In Britain, it is often found in copses and hedgerows and about old ruins, but the gooseberry has been cultivated for so long that it is difficult to distinguish wild bushes from feral ones, or to determine where the gooseberry fits into the native flora of the island. Common as it is now on some of the lower slopes of the Alps of Piedmont and Savoy, it is uncertain whether the Romans were acquainted with the gooseberry, though it may possibly be alluded to in a vague passage of Pliny the Elder's Natural History; the hot summers of Italy, in ancient times as at present, would be unfavourable to its cultivation. Although gooseberries are now abundant in Germany and France, it does not appear to have been much grown there in the Middle Ages, though the wild fruit was held in some esteem medicinally for the cooling properties of its acid juice in fevers; while the old English name, Fea-berry, still surviving in some provincial dialects, indicates that it was similarly valued in Britain, where it was planted in gardens at a comparatively early period.[11]

William Turner describes the gooseberry in his Herball, written about the middle of the 16th century, and a few years later it is mentioned in one of Thomas Tusser's quaint rhymes as an ordinary object of garden culture. Improved varieties were probably first raised by the skilful gardeners of Holland, whose name for the fruit, Kruisbezie, may have been corrupted into the present English vernacular word. Towards the end of the 18th century the gooseberry became a favourite object of cottage-horticulture, especially in Lancashire, where the working cotton-spinners raised numerous varieties from seed, their efforts having been chiefly directed to increasing the size of the fruit.[10]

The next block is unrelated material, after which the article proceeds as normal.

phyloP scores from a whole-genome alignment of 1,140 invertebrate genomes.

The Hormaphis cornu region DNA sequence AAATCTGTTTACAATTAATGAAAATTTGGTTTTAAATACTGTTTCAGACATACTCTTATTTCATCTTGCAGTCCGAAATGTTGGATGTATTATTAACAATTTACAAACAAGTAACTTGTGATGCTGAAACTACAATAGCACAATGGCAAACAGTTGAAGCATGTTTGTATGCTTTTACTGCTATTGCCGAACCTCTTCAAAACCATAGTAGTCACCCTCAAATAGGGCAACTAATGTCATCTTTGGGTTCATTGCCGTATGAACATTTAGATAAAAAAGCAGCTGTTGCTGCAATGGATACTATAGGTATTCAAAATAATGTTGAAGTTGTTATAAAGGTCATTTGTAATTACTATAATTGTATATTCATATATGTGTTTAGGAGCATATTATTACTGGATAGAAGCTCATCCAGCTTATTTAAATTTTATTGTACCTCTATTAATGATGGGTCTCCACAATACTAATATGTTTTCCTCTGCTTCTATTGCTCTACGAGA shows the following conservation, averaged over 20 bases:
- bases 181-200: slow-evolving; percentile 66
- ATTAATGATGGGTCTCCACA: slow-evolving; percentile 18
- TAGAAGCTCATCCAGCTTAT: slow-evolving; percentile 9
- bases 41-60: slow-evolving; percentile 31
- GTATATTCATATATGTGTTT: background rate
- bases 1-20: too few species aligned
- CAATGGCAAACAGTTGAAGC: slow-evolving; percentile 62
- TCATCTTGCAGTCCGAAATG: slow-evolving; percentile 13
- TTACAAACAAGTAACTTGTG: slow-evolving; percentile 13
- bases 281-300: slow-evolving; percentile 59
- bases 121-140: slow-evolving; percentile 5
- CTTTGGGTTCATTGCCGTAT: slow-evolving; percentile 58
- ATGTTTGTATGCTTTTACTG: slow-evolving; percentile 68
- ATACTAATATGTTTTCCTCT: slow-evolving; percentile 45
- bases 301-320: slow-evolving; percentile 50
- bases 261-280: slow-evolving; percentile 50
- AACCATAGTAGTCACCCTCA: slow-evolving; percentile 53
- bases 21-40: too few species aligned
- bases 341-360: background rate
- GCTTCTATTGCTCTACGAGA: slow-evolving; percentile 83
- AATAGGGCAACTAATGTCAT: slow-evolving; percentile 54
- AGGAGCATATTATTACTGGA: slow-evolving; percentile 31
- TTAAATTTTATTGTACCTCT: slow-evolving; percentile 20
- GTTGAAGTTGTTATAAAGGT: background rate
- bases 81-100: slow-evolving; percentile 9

Of the many hundred sorts enumerated in recent horticultural works, few perhaps equal in flavour some of the older denizens of the fruit-garden, such as the Old Rough Red and Hairy Amber. The climate of the British Isles seems peculiarly adapted to bring the gooseberry to perfection, and it may be grown successfully even in the most northern parts of Scotland; indeed, the flavour of the fruit is said to improve with increasing latitude. In Norway even, the bush flourishes in gardens on the west coast nearly up to the Arctic Circle, and it is found wild as far north as 63°. The dry summers of the French and German plains are less suited to it, though it is grown in some hilly districts with tolerable success. The gooseberry in the south of England will grow well in cool situations and may sometimes be seen in gardens near London flourishing under the partial shade of apple trees, but in the north it needs full exposure to the sun to bring the fruit to perfection. It will succeed in almost any soil but prefers a rich loam or black alluvium, and, though naturally a plant of rather dry places, will do well in moist land, if drained.[10]